WIPO Arbitration and Mediation Center
ADMINISTRATIVE PANEL DECISION
L’Oréal v. Contact Privacy Inc. Customer 0141509155 / Sasan Amirhoseyni
Case No. D2016-1940
1. The Parties
Complainant is L’Oréal of Paris, France, represented by Dreyfus & associés, France.
Respondent is Contact Privacy Inc. Customer 0141509155 of Toronto, Canada / Sasan Amirhoseyni of North York, Canada.
2. The Domain Name and Registrar
The disputed domain name <maybellineco.com> (the “Domain Name”) is registered with Tucows Inc. (the “Registrar”).
3. Procedural History
The Complaint was filed with the WIPO Arbitration and Mediation Center (the “Center”) on September 23, 2016. On September 23, 2016, the Center transmitted by e-mail to the Registrar a request for registrar verification in connection with the Domain Name. On September 23, 2016, the Registrar transmitted by e‑mail to the Center its verification response disclosing registrant and contact information for the Domain Name which differed from the named Respondent and contact information in the Complaint. The Center sent an e-mail communication to Complainant on September 28, 2016 providing the registrant and contact information disclosed by the Registrar, and inviting Complainant to submit an amendment to the Complaint. Complainant filed an amended Complaint on October 3, 2016.
The Center verified that the Complaint together with the amended Complaint satisfied the formal requirements of the Uniform Domain Name Dispute Resolution Policy (the “Policy” or “UDRP”), the Rules for Uniform Domain Name Dispute Resolution Policy (the “Rules”), and the WIPO Supplemental Rules for Uniform Domain Name Dispute Resolution Policy (the “Supplemental Rules”).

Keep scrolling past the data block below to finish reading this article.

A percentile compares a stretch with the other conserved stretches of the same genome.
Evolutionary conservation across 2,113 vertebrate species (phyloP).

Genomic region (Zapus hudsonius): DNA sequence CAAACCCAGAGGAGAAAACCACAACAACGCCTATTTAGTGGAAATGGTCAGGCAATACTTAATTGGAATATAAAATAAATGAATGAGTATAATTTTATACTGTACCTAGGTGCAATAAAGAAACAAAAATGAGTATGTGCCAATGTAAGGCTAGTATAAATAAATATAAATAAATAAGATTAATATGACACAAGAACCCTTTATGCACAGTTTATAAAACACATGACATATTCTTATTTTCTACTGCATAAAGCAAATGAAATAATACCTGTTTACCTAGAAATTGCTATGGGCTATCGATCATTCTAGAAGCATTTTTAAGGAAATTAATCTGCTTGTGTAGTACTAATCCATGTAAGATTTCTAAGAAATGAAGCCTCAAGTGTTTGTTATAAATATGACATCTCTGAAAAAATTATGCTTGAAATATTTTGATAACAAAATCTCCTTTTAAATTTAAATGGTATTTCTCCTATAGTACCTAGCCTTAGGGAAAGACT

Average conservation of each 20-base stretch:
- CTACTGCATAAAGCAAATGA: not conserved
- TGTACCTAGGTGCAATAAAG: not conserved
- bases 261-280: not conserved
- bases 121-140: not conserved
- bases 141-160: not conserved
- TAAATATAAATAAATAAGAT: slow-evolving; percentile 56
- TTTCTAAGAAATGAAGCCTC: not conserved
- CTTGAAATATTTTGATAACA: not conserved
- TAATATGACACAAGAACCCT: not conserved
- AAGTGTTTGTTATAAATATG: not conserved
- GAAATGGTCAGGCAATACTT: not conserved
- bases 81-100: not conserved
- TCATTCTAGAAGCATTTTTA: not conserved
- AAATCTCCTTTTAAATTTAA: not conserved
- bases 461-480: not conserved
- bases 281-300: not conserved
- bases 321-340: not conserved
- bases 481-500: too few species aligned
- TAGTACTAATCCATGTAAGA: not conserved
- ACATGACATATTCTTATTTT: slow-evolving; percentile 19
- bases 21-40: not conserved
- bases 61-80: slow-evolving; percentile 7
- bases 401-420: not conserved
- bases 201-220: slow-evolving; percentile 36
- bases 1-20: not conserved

In accordance with the Rules, paragraphs 2 and 4, the Center formally notified Respondent of the Complaint, and the proceedings commenced on October 4, 2016. In accordance with the Rules, paragraph 5, the due date for Response was October 24, 2016. Respondent e-mailed the Center on October 5, 2016, October 7, 2016, October 8, 2016, and October 10, 2016. The Center asked if Respondent’s communications could be regarded as the complete Response. Respondent confirmed the Response was complete on October 10, 2016. Accordingly, on October 11, 2016, the Center notified the Parties that it would commence the Panel Appointment Process. The Center received further e-mail communications from Respondent on October 11, 2016, October 13, 2016, and October 17, 2016.